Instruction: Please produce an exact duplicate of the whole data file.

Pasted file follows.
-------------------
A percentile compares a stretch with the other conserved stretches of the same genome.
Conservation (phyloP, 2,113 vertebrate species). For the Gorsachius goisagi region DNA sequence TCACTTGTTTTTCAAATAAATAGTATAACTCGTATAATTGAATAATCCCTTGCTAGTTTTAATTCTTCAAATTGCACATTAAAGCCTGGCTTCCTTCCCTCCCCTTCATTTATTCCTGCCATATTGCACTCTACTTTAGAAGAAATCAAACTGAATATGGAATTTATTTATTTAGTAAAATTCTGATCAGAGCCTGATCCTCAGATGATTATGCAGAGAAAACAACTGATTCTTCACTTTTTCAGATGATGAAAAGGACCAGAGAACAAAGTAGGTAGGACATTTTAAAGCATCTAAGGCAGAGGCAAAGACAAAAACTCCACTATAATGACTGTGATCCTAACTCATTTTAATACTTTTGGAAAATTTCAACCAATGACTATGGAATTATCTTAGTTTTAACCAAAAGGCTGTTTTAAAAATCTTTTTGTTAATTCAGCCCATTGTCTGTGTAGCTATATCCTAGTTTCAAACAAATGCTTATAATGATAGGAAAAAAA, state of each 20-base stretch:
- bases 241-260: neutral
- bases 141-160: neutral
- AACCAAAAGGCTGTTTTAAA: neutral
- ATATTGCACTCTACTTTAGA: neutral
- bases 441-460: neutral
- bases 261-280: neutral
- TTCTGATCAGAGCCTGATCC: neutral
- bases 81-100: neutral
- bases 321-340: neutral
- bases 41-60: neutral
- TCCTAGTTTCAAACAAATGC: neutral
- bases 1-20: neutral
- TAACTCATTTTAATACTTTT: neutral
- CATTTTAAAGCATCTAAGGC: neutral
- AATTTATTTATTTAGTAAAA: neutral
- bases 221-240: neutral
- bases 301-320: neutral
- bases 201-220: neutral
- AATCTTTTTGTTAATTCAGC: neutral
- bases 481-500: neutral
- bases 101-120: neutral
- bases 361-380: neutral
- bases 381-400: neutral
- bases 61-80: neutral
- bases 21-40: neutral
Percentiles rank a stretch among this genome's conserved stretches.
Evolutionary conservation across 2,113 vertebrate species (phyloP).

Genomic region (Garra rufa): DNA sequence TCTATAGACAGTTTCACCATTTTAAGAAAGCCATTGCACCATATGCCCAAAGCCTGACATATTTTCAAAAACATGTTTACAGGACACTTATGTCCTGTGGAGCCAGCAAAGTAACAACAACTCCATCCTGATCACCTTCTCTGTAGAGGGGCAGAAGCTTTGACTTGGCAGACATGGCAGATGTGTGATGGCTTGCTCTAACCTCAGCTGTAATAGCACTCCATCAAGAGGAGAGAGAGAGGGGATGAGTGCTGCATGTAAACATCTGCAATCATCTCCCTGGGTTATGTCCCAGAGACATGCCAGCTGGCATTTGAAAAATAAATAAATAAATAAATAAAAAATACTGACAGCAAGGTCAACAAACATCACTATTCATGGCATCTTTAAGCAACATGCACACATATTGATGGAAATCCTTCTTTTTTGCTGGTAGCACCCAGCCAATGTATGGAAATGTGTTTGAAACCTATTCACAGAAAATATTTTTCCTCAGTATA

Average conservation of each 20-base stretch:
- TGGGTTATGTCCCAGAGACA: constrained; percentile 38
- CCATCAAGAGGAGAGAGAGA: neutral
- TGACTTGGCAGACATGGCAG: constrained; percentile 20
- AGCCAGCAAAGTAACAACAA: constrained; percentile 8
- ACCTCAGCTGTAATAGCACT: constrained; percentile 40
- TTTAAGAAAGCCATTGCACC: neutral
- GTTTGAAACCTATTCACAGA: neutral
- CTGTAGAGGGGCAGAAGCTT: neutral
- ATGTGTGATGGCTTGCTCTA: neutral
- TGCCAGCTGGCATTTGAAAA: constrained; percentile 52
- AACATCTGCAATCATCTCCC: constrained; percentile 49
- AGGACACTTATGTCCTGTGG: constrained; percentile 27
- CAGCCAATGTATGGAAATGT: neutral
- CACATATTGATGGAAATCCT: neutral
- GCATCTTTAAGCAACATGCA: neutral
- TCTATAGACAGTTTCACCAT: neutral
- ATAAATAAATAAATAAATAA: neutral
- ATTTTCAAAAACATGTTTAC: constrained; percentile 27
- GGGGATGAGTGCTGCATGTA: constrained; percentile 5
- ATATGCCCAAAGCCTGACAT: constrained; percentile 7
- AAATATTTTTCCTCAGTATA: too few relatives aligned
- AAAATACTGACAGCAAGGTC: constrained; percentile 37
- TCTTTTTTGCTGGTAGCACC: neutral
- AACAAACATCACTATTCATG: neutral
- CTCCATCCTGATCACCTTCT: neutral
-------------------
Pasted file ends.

A percentile compares a stretch with the other conserved stretches of the same genome.
Conservation (phyloP, 2,113 vertebrate species). For the Gorsachius goisagi region DNA sequence TCACTTGTTTTTCAAATAAATAGTATAACTCGTATAATTGAATAATCCCTTGCTAGTTTTAATTCTTCAAATTGCACATTAAAGCCTGGCTTCCTTCCCTCCCCTTCATTTATTCCTGCCATATTGCACTCTACTTTAGAAGAAATCAAACTGAATATGGAATTTATTTATTTAGTAAAATTCTGATCAGAGCCTGATCCTCAGATGATTATGCAGAGAAAACAACTGATTCTTCACTTTTTCAGATGATGAAAAGGACCAGAGAACAAAGTAGGTAGGACATTTTAAAGCATCTAAGGCAGAGGCAAAGACAAAAACTCCACTATAATGACTGTGATCCTAACTCATTTTAATACTTTTGGAAAATTTCAACCAATGACTATGGAATTATCTTAGTTTTAACCAAAAGGCTGTTTTAAAAATCTTTTTGTTAATTCAGCCCATTGTCTGTGTAGCTATATCCTAGTTTCAAACAAATGCTTATAATGATAGGAAAAAAA, state of each 20-base stretch:
- bases 241-260: neutral
- bases 141-160: neutral
- AACCAAAAGGCTGTTTTAAA: neutral
- ATATTGCACTCTACTTTAGA: neutral
- bases 441-460: neutral
- bases 261-280: neutral
- TTCTGATCAGAGCCTGATCC: neutral
- bases 81-100: neutral
- bases 321-340: neutral
- bases 41-60: neutral
- TCCTAGTTTCAAACAAATGC: neutral
- bases 1-20: neutral
- TAACTCATTTTAATACTTTT: neutral
- CATTTTAAAGCATCTAAGGC: neutral
- AATTTATTTATTTAGTAAAA: neutral
- bases 221-240: neutral
- bases 301-320: neutral
- bases 201-220: neutral
- AATCTTTTTGTTAATTCAGC: neutral
- bases 481-500: neutral
- bases 101-120: neutral
- bases 361-380: neutral
- bases 381-400: neutral
- bases 61-80: neutral
- bases 21-40: neutral
Percentiles rank a stretch among this genome's conserved stretches.
Evolutionary conservation across 2,113 vertebrate species (phyloP).

Genomic region (Garra rufa): DNA sequence TCTATAGACAGTTTCACCATTTTAAGAAAGCCATTGCACCATATGCCCAAAGCCTGACATATTTTCAAAAACATGTTTACAGGACACTTATGTCCTGTGGAGCCAGCAAAGTAACAACAACTCCATCCTGATCACCTTCTCTGTAGAGGGGCAGAAGCTTTGACTTGGCAGACATGGCAGATGTGTGATGGCTTGCTCTAACCTCAGCTGTAATAGCACTCCATCAAGAGGAGAGAGAGAGGGGATGAGTGCTGCATGTAAACATCTGCAATCATCTCCCTGGGTTATGTCCCAGAGACATGCCAGCTGGCATTTGAAAAATAAATAAATAAATAAATAAAAAATACTGACAGCAAGGTCAACAAACATCACTATTCATGGCATCTTTAAGCAACATGCACACATATTGATGGAAATCCTTCTTTTTTGCTGGTAGCACCCAGCCAATGTATGGAAATGTGTTTGAAACCTATTCACAGAAAATATTTTTCCTCAGTATA

Average conservation of each 20-base stretch:
- TGGGTTATGTCCCAGAGACA: constrained; percentile 38
- CCATCAAGAGGAGAGAGAGA: neutral
- TGACTTGGCAGACATGGCAG: constrained; percentile 20
- AGCCAGCAAAGTAACAACAA: constrained; percentile 8
- ACCTCAGCTGTAATAGCACT: constrained; percentile 40
- TTTAAGAAAGCCATTGCACC: neutral
- GTTTGAAACCTATTCACAGA: neutral
- CTGTAGAGGGGCAGAAGCTT: neutral
- ATGTGTGATGGCTTGCTCTA: neutral
- TGCCAGCTGGCATTTGAAAA: constrained; percentile 52
- AACATCTGCAATCATCTCCC: constrained; percentile 49
- AGGACACTTATGTCCTGTGG: constrained; percentile 27
- CAGCCAATGTATGGAAATGT: neutral
- CACATATTGATGGAAATCCT: neutral
- GCATCTTTAAGCAACATGCA: neutral
- TCTATAGACAGTTTCACCAT: neutral
- ATAAATAAATAAATAAATAA: neutral
- ATTTTCAAAAACATGTTTAC: constrained; percentile 27
- GGGGATGAGTGCTGCATGTA: constrained; percentile 5
- ATATGCCCAAAGCCTGACAT: constrained; percentile 7
- AAATATTTTTCCTCAGTATA: too few relatives aligned
- AAAATACTGACAGCAAGGTC: constrained; percentile 37
- TCTTTTTTGCTGGTAGCACC: neutral
- AACAAACATCACTATTCATG: neutral
- CTCCATCCTGATCACCTTCT: neutral